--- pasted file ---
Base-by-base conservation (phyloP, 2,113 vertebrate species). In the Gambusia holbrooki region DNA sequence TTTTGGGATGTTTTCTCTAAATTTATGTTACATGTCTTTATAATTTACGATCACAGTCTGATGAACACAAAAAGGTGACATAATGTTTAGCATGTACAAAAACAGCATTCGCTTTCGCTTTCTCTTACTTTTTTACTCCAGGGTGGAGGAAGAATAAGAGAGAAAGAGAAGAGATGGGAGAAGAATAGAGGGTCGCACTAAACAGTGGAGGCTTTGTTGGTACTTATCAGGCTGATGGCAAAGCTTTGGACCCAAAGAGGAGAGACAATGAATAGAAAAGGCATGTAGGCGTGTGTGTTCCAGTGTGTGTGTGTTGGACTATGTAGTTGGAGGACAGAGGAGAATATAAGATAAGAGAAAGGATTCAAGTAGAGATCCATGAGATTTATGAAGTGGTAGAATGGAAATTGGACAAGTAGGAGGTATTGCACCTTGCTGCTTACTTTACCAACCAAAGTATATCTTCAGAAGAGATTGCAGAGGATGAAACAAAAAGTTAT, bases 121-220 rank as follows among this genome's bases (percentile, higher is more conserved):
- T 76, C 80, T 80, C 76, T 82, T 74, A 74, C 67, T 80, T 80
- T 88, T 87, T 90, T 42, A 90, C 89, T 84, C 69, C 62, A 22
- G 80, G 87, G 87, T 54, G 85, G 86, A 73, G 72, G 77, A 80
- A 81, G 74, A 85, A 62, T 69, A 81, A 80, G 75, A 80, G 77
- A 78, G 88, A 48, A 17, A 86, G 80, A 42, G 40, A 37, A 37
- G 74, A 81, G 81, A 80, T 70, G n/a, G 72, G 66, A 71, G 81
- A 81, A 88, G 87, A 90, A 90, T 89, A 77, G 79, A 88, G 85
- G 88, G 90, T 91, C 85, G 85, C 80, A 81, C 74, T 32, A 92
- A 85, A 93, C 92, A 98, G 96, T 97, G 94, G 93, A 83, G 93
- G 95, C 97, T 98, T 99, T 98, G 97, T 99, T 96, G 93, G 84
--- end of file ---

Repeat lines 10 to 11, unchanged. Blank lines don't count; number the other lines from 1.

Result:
- A 85, A 93, C 92, A 98, G 96, T 97, G 94, G 93, A 83, G 93
- G 95, C 97, T 98, T 99, T 98, G 97, T 99, T 96, G 93, G 84